Interview: Lázaro Tacó – spokesperson of second TIPNIS anti-road march

16 May 2012

Dario Kenner, Trinidad

Updates on Bolivia:


While passing through the town of Trinidad in Bolivia´s central amazon region I talked to Lázaro Tacó who is one of the key indigenous leaders behind the second march against a road through the TIPNIS national park and indigenous territory. For more information see previous articles on this blog. Detailed background at this link.

Exclusive interiew: Lázaro Tacó, spokesperson for the second anti-road march, Chiqutano indigenous peoples

Lázaro Tacó, spokesperson second TIPNIS march (credit: La Prensa)

Lázaro Tacó, spokesperson second TIPNIS march (credit: La Prensa)

Before the march started the national government put obstacles in our way that we have already condemned. The government organised a blockade in San Ignacio de Moxos. This meant the marchers could not congregate in San Borja on 22 April to then start the march on 25 April from Chaparina towards La Paz. The march was forced to change the start date and location. It began from Trinidad on 27 April (see map – Trinidad is much further away from La Paz than Chaparina).

We have had difficulties such as heavy rains and the dirt road has turned into mud. The humidity and sleeping on the side of the road has also taken its toll. All these conditions mean the marchers have got ill with flu and also stomach aches due to lack of food of water. We have always had moral support and now the material support is arriving from the cities. The conditions though have made it difficult for others to join. I have just been in San Borja to try and generate support there.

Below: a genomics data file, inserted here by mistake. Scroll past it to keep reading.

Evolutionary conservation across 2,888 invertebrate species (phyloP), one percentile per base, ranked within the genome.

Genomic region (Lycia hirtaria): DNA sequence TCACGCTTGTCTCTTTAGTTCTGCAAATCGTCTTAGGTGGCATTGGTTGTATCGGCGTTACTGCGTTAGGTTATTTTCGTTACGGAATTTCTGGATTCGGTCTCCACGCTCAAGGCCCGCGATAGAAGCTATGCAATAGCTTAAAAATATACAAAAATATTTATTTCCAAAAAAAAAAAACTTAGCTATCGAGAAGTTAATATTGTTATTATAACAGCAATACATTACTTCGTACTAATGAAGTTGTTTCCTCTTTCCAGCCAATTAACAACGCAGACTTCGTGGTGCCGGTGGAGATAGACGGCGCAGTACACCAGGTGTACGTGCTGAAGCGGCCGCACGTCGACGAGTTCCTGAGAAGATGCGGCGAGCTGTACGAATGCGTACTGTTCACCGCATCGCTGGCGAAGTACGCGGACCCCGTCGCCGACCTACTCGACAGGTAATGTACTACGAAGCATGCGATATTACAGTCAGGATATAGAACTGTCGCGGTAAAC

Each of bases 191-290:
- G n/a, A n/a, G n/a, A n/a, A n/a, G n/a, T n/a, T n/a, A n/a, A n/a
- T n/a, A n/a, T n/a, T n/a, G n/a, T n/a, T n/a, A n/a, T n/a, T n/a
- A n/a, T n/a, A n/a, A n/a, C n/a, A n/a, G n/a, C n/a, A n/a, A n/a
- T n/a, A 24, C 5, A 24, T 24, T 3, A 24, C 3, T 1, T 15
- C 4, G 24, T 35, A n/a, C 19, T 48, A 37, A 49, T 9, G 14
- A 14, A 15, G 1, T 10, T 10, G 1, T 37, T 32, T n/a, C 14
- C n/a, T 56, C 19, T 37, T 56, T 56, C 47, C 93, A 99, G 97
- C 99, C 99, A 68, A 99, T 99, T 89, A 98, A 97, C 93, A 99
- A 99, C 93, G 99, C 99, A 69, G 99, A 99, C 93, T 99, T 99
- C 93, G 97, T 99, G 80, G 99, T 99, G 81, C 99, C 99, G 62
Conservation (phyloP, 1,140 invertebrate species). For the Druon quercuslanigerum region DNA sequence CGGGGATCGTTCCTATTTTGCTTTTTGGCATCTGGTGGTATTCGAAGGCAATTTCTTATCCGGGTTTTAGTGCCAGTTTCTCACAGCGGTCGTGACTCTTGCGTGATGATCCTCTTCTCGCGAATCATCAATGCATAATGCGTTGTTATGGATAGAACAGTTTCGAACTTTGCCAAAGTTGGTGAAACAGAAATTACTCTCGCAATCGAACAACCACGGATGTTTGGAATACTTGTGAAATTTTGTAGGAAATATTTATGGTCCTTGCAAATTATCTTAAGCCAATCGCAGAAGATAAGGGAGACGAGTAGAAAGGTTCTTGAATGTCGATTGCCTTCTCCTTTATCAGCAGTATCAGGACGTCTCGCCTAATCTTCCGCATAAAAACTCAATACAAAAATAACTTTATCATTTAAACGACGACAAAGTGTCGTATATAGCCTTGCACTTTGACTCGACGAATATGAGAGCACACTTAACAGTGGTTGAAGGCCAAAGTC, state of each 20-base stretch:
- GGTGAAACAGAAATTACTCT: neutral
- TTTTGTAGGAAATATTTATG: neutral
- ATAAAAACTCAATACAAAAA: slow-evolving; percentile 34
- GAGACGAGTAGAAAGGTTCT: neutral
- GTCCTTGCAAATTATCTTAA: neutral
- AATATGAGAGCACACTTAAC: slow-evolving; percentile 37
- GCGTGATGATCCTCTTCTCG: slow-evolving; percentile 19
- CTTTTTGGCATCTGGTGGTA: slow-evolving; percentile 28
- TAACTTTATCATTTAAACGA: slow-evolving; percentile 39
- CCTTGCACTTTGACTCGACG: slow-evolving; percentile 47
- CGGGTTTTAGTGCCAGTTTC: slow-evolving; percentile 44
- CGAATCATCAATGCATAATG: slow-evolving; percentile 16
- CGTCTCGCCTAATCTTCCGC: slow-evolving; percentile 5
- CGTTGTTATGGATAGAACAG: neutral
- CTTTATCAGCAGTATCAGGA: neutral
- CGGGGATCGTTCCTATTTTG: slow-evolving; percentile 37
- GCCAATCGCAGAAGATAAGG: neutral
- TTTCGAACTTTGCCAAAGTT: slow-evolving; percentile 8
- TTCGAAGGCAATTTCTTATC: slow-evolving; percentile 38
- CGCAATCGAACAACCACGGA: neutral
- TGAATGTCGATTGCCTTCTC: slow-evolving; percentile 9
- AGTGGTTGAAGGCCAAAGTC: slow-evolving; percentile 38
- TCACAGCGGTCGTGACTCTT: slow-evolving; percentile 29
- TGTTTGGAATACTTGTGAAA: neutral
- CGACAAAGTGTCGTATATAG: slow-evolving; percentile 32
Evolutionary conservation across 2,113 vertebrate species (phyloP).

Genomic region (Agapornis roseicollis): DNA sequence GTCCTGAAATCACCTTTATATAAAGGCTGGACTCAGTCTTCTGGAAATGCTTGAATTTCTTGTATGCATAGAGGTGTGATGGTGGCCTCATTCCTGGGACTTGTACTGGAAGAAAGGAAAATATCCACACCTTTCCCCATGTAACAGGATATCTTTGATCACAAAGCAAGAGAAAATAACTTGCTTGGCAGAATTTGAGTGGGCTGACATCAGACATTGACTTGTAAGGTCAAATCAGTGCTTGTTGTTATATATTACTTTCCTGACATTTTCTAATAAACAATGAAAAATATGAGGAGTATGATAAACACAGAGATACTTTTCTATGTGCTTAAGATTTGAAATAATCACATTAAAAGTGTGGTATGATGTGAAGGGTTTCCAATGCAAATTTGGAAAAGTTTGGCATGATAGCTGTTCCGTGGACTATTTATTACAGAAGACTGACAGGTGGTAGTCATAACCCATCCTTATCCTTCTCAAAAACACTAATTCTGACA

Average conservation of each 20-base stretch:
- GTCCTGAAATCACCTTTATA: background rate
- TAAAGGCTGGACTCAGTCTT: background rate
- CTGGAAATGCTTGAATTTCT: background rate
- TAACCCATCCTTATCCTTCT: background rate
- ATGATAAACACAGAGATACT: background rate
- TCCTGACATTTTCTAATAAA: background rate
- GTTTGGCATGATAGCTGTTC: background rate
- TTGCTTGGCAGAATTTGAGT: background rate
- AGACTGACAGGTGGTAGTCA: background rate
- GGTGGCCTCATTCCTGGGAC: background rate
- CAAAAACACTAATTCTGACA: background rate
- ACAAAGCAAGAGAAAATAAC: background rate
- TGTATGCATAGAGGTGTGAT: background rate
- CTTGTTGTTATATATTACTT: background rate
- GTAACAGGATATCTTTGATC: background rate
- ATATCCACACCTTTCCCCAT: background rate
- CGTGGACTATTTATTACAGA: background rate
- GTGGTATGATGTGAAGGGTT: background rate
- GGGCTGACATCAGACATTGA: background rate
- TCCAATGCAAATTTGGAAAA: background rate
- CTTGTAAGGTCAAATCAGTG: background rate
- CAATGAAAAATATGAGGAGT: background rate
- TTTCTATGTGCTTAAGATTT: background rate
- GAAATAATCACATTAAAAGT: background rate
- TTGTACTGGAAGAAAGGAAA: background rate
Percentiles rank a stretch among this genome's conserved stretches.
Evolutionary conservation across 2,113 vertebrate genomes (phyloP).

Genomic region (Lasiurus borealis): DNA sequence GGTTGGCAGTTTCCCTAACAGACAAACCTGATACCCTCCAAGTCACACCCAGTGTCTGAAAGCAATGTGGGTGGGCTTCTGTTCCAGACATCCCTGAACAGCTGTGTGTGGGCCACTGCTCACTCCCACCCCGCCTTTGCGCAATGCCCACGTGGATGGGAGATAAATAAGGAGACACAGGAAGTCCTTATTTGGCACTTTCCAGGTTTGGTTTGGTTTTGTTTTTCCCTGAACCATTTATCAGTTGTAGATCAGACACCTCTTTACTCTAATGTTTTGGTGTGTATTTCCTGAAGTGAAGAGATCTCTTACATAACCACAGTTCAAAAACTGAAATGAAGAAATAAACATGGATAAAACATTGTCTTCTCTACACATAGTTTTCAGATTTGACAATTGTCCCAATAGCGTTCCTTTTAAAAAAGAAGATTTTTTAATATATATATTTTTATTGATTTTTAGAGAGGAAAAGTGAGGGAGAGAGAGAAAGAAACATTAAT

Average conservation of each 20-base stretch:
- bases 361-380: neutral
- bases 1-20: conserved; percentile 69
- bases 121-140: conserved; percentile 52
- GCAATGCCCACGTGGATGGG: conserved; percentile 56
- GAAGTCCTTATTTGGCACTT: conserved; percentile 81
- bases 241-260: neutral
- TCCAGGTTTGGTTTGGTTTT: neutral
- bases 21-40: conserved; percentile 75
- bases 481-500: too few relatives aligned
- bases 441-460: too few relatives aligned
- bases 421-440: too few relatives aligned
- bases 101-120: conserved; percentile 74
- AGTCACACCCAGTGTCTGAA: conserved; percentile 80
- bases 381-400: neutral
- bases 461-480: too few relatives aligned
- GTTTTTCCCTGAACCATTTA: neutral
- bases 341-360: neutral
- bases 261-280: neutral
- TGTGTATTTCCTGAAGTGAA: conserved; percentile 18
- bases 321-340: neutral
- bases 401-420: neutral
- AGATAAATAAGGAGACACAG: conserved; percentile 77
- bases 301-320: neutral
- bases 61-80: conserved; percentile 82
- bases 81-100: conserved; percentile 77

How many people are marching? Are they from the TIPNIS?

There are representatives of indigenous peoples but not in the same numbers as last year. There were 400 when it set off but now there are 250. This is because of the cold and the rains.

Some regional organisations (regionales) of the CIDOB (indigenous social movement representing 34 indigenous nations mainly from the Amazon) have not turned up but people from those communities (bases) are arriving. For example they have told me 20 will arrive from San Ignacio de Velasco. The lack of money has also meant people can´t afford to travel to get to the march. (There are also reports that the leaders of CIDOB´s 13 regional organisations will meet this weekend to discuss the future of CIDOB President Adolfo Chávez who they argue has weakened the CIDOB because he bypassed agreements these regionales signed with the government, background).

Will more people join the march at San Borja?

I think they will because from San Borja to the Yungas region the road is more stable and less muddy. From Trinidad to San Borja it is very difficult.

First TIPNIS anti-road march October 2011 (credit: Dario Kenner)

First TIPNIS anti-road march October 2011 (credit: Dario Kenner)

Why are you marching for a second time against the road through the TIPNIS?